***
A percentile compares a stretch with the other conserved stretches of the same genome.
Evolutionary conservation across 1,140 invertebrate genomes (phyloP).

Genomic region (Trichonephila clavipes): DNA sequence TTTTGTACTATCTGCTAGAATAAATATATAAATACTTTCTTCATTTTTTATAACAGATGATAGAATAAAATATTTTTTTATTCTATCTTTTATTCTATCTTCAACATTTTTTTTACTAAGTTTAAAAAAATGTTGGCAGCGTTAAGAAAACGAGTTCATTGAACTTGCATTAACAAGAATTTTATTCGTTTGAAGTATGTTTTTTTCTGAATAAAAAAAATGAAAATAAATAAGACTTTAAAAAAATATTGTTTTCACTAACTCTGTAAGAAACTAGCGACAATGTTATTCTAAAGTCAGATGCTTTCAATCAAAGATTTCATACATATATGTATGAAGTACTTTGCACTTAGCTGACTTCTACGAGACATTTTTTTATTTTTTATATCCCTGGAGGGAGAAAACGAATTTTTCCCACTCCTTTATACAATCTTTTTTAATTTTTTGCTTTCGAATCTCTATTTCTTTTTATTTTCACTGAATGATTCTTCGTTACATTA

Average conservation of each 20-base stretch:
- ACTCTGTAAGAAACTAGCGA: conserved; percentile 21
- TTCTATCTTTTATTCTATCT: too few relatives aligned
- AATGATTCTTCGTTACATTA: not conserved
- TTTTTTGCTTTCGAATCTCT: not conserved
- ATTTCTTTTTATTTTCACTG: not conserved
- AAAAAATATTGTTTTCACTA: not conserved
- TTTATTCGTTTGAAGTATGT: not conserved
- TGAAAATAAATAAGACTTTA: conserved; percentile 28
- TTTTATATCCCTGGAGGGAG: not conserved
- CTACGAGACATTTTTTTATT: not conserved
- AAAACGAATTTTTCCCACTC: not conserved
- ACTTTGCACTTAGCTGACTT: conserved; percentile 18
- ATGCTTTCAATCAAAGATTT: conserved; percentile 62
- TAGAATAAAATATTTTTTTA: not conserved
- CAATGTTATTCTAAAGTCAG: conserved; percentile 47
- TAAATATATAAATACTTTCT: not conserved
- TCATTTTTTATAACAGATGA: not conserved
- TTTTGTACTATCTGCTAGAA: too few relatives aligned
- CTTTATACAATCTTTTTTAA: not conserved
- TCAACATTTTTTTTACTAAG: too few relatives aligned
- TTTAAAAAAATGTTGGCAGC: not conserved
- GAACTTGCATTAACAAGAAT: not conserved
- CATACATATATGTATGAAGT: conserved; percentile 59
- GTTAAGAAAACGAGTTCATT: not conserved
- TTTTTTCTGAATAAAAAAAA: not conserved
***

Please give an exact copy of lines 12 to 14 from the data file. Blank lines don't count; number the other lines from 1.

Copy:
- TGAAAATAAATAAGACTTTA: conserved; percentile 28
- TTTTATATCCCTGGAGGGAG: not conserved
- CTACGAGACATTTTTTTATT: not conserved